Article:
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how to get that old barn wood look???

Discussion in 'Habitat and Exhibit' started by ryhunter, Oct 12, 2009.

  1. ryhunter

    ryhunter Member

    I have some old barn wood that has been sitting in a shed for years, but instead of the grayish look it has to it, it is a real light brown, looks more like just everyday wood. was real dirty and dusty, i cleaned it off real good and it just doesn't have the same look as some of the pieces that laid on top of it.. anything or tricks i can do to these pieces of wood to make them look like others??
  2. Sikk

    Sikk Member

    weather and exposure to sunlight cause the look, you may be able to force it by trying to bleach it lightly, I would try different concentrations of bleach on small scraps to see what effect they produce. You may also alter the color then with a transparent spray on stain after the wood is thoroughly dry. paul

  3. lee tees valley

    lee tees valley tweety luvva.

    sand blast the wood.. 8)
  4. Nancy C

    Nancy C Well-Known Member

    I have been able to fake it reasonably well by starting with new lumber and then using a wire brush mounted on a drill to "age" it and bring out the grain. I'm sure that sandblasting it would be even better, but I don't have a sand blaster. After it had been textured I stained it with a Minwax stain called "Driftwood" and then lightly airbrushed it from an angle using Payne's Gray to shade it a bit.
  5. Matt

    Matt Active Member

    You can have a stain tinted to acheive those results. I can't remember what it was called, but you could take a sample in of what you are looking for and they could match it for you.
  6. For the life of me I can't remember the name of it but there is a chemical or acid that will age wood instantly. I saw it a few years back on the Furniture Guys Show. Just found this

    Creating the Wood Aging Solution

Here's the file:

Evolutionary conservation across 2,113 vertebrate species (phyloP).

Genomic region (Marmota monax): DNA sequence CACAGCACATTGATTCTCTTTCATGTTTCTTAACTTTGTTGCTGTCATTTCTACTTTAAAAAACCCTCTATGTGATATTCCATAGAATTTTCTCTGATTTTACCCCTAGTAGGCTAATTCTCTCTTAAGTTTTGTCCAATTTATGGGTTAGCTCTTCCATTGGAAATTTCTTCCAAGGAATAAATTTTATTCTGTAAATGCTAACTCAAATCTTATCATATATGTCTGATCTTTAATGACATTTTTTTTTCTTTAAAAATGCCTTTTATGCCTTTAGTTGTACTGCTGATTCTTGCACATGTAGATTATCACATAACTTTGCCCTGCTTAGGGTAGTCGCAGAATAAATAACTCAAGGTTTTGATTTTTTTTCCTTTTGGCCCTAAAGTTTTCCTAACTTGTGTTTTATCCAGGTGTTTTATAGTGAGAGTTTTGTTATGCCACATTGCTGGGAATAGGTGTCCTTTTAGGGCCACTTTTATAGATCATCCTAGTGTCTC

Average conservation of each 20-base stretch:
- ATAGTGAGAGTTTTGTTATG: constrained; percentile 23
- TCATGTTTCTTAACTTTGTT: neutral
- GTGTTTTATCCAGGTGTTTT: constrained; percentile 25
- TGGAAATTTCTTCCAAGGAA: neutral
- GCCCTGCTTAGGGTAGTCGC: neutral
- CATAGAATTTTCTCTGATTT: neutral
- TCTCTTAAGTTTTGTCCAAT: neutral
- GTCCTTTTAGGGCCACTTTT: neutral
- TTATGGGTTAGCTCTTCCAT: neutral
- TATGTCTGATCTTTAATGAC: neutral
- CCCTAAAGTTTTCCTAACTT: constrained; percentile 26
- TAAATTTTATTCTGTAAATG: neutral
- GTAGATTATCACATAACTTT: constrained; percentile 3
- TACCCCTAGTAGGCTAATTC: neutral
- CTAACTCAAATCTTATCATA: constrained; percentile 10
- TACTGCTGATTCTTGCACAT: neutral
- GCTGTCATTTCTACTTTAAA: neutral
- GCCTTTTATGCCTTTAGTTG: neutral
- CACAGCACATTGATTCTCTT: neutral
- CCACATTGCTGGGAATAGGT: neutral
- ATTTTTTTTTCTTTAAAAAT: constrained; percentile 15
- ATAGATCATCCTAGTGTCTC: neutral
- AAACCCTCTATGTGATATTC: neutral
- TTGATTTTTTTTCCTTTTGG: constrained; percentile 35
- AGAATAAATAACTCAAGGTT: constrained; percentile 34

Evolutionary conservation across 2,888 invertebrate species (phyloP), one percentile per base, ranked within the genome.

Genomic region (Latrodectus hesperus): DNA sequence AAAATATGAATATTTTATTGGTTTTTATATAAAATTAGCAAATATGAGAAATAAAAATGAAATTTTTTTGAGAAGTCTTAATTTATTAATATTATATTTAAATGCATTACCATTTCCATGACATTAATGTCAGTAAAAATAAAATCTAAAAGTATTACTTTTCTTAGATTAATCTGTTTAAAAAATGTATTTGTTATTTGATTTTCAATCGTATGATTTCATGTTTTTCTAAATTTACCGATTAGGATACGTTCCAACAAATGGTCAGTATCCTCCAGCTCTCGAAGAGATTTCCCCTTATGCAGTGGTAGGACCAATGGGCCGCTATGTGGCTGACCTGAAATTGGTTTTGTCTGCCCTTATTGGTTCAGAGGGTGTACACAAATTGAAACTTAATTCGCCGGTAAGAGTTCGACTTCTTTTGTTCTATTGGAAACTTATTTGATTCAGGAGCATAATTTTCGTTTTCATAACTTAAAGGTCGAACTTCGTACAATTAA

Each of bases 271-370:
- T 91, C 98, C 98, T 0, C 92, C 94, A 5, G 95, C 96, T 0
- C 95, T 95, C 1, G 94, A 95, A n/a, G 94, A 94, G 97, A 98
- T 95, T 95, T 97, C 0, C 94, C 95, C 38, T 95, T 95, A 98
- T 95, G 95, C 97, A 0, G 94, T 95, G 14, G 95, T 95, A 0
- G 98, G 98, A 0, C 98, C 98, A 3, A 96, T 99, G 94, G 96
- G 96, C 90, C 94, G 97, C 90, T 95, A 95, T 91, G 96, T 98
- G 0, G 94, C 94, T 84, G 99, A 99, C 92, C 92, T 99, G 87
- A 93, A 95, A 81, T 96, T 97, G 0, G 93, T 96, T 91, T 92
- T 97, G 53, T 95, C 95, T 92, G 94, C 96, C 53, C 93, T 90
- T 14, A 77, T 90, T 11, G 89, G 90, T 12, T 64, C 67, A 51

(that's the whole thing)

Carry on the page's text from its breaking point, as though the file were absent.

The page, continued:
To age new wood to a natural silvery grey, to grey brown or black patina (depending on the wood) , let a small piece of steel wool sit overnight in ordinary white vinegar, then dilute the vinegar solution 1 to 1 with water. (If you used ¼ cup of vinegar, add ¼ cup of water.) Test the result on a piece of scrap wood to determine if the aged finish is the correct color, if not, for darker solutions, leave the solution to sit longer, or add a bit more vinegar, and test it again. Solutions which are too strong produce very dark coloration. They will need more water added to dilute them before you test again. When the solution produces the desired effect, brush it over fresh wood to create an instant greyed patina. This is a great way to create barnboards, use with wire brushed balsa to create a thatched effect, or to create weathered shingles or fence posts.
  7. That sounds like a great tip. I will just add, get some pine and get a belt sander and put some 60 grit in it and go across the grain at about a 45 degree angle to replicate the marks left behind by the saw blade. It is really effective. I will definitely try the steelwool,vinegar, water tip.
  8. Hell it can't hurt! ;D
  9. roostinridge

    roostinridge Active Member

    maybe some inexpensive latex paint thinned with water,dryer the wood the more coats make paint just a little firmer than water

    TIM DUNCAN surry county va

    the sun will help
  11. NOAH@aarrkk

    [email protected] Active Member

    Seems I read a model railroad magazine article about using diluted India ink to create the 'grey' color of aged wood.
  12. Gray automotive primer. Let it dry then sand lighytly with oo-steel wool. Looks terrific
  13. Bobbi Meyer

    Bobbi Meyer I luv to ride my tricycle, I luv to ride my trike

    is pickled wood the word you're looking for?
  14. livbucks

    livbucks Well-Known Member

    Wire wheel it to remove some of the cellulose from between the grain and then lightly go over it with a torch to darken the grain and cause graying. If you burn it too much, it will just look like burnt wood, which isn't what you seen to be looking for, so be careful.
  15. George

    George The older I get, the better I was.

    In my other life of building rustic furniture, I used a recipe similar to what J. Brown listed. I took steel wool and let it soak in muriatic acid. I "stressed" the wood with a grinding die and a wire wheel, then painted the muriatic acid solution on the board for an instant gray.
  16. Sent you a PM George
  17. George

    George The older I get, the better I was.

    The PM was a valid question about neutralizing the muriatic acid. In all honesty, I never thought about it. It absorbed into the wood and I'm supposing that there were no long-term effects because we never neutralized it.
  18. livbucks

    livbucks Well-Known Member

    The wood probably basifies the acid in time.
  19. Judysan

    Judysan The Roadkill Queen

    Use your wire wheel on it. Brings out a texture. I've also 'torched' the surface and then used a wire brush. After you get the texture, use your air brush to get different shades, etc.